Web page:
Deuterium exchange analysis experimental planning

The future direction of the experiment using the ring down cavity spectroscopy device will be planned here. This should be a fun collaboration between Scott Jasechko (Earth and Planetary Sciences) and myself (Physics). Join the conversation!

 

  • http://www.iheartanthony.com Anthony Salvagno

    This section of the thread is from an email conversation between Scott and myself.

    • http://www.iheartanthony.com Anthony Salvagno

      From me: As a follow up, it might be worth testing a couple more so we can get an
      understanding of how the machine operates under limited quantities. For
      instance, I can give you a sample of freshly opened deuterium depleted
      water, and maybe you can open one of the bottles that I gave you
      overnight and run that tomorrow, and also compare that with a diluted
      sample of the D2O I gave you? Is this doable? I guess I would just like
      to get a view of relative amounts of deuterium and try to distinguish
      some samples.

      • http://www.iheartanthony.com Anthony Salvagno

        From Scott: Sure. I’ve opened a bottle and left it in the lab. I will also start measuring the atmospheric vapour in the room so me have an idea of the isotope composition of the room’s vapour is.

        • http://www.iheartanthony.com Anthony Salvagno

          From Scott: I’ve
          returned to campus, and I checked on the exposed sample. It hasn’t
          evaporated much yet, but I will take a sample at the 24 hr mark
          regardless. I am in tomorrow too, so I will take another then to assess
          changes over time. I’ve also got a few other unnatural waters in the
          room, and I’ve always water to try this as an experiment anyway: all the
          samples should trend to a common value as they evaporate. The value
          depends on temperature, humidity and the isotope composition of the
          atmosphere. We’ll see on Monday if this is the case.

  • http://www.iheartanthony.com Anthony Salvagno

     From me: As a follow up, it might be worth testing a couple more so we can get an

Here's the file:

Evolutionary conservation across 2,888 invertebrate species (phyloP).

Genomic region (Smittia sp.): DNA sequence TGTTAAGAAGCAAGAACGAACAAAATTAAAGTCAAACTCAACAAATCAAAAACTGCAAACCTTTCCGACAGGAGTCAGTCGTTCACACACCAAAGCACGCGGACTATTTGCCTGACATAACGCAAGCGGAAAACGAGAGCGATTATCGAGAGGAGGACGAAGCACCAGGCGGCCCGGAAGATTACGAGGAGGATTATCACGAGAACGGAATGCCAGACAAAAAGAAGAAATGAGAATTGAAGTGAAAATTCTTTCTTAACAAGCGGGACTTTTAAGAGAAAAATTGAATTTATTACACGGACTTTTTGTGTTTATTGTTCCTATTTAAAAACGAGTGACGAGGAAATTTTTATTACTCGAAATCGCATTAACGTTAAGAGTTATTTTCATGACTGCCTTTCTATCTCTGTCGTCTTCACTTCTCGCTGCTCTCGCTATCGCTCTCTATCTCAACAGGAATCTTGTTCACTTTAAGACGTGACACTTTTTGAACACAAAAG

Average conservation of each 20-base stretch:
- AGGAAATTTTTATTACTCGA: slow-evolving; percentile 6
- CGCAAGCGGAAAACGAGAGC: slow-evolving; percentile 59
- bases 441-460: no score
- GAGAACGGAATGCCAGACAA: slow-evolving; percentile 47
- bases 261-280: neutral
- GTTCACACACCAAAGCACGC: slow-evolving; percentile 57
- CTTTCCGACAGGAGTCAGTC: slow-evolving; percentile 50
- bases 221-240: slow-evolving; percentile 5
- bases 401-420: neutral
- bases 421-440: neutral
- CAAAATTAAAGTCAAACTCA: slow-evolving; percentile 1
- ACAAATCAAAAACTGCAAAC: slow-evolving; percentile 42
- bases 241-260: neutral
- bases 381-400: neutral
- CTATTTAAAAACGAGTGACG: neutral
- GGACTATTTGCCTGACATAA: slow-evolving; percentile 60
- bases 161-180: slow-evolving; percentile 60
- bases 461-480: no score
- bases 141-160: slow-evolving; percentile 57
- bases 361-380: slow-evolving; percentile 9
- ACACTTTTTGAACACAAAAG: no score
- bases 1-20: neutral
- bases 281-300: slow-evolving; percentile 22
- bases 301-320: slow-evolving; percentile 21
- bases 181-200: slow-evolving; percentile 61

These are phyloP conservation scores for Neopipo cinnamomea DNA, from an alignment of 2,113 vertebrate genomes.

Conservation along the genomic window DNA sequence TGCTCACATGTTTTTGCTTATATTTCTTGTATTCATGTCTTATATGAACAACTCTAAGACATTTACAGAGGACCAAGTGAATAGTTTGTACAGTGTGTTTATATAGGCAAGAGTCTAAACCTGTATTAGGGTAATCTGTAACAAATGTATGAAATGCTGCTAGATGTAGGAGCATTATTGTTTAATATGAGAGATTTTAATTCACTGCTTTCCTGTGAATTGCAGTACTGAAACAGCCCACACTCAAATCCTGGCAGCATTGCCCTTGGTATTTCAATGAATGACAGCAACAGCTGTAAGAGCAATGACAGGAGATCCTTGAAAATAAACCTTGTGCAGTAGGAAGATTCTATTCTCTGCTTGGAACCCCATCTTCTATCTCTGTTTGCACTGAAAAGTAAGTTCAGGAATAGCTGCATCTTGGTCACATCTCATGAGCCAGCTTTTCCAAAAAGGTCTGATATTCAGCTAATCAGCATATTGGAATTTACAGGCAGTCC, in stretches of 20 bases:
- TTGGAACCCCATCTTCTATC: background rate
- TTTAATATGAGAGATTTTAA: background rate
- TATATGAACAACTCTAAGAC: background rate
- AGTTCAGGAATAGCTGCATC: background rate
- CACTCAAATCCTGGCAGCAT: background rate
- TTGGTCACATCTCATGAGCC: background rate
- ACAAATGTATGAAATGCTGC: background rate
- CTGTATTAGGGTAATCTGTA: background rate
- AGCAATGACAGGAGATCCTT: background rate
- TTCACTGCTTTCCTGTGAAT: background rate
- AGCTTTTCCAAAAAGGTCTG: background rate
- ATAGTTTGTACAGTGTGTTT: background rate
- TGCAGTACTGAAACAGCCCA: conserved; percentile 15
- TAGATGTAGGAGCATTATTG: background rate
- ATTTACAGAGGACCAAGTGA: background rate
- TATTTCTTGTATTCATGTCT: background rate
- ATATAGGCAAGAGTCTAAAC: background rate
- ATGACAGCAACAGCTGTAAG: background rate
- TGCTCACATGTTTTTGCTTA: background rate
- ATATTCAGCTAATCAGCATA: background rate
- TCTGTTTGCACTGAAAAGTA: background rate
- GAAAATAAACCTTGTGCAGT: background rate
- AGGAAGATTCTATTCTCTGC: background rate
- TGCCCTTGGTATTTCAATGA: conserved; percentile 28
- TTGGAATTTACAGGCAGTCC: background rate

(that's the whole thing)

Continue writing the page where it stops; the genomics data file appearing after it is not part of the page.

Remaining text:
understanding of how the machine operates under limited quantities. For
    instance, I can give you a sample of freshly opened deuterium depleted
    water, and maybe you can open one of the bottles that I gave you
    overnight and run that tomorrow, and also compare that with a diluted
    sample of the D2O I gave you? Is this doable? I guess I would just like
    to get a view of relative amounts of deuterium and try to distinguish
    some samples.

    • http://www.iheartanthony.com Anthony Salvagno

      Sure. I’ve opened a bottle and left it in the lab. I will also start measuring the atmospheric vapour in the room so me have an idea of the isotope composition of the room’s vapour is.

  • http://www.iheartanthony.com Anthony Salvagno

    From Scott: Sure.
    I’ve opened a bottle and left it in the lab. I will also start
    measuring the atmospheric vapour in the room so me have an idea of the
    isotope composition of the room’s vapour is.

  • http://www.iheartanthony.com Anthony Salvagno

     From Scott: Sure.
     I’ve opened a bottle and left it in the lab. I will also start
    measuring the atmospheric vapour in the room so me have an idea of the
    isotope composition of the room’s vapour is.

  • http://www.iheartanthony.com Anthony Salvagno

     From Scott: I’ve
    returned to campus, and I checked on the exposed sample. It hasn’t
    evaporated much yet, but I will take a sample at the 24 hr mark
    regardless. I am in tomorrow too, so I will take another then to assess
    changes over time. I’ve also got a few other unnatural waters in the
    room, and I’ve always water to try this as an experiment anyway: all the
    samples should trend to a common value as they evaporate. The value
    depends on temperature, humidity and the isotope composition of the
    atmosphere. We’ll see on Monday if this is the case.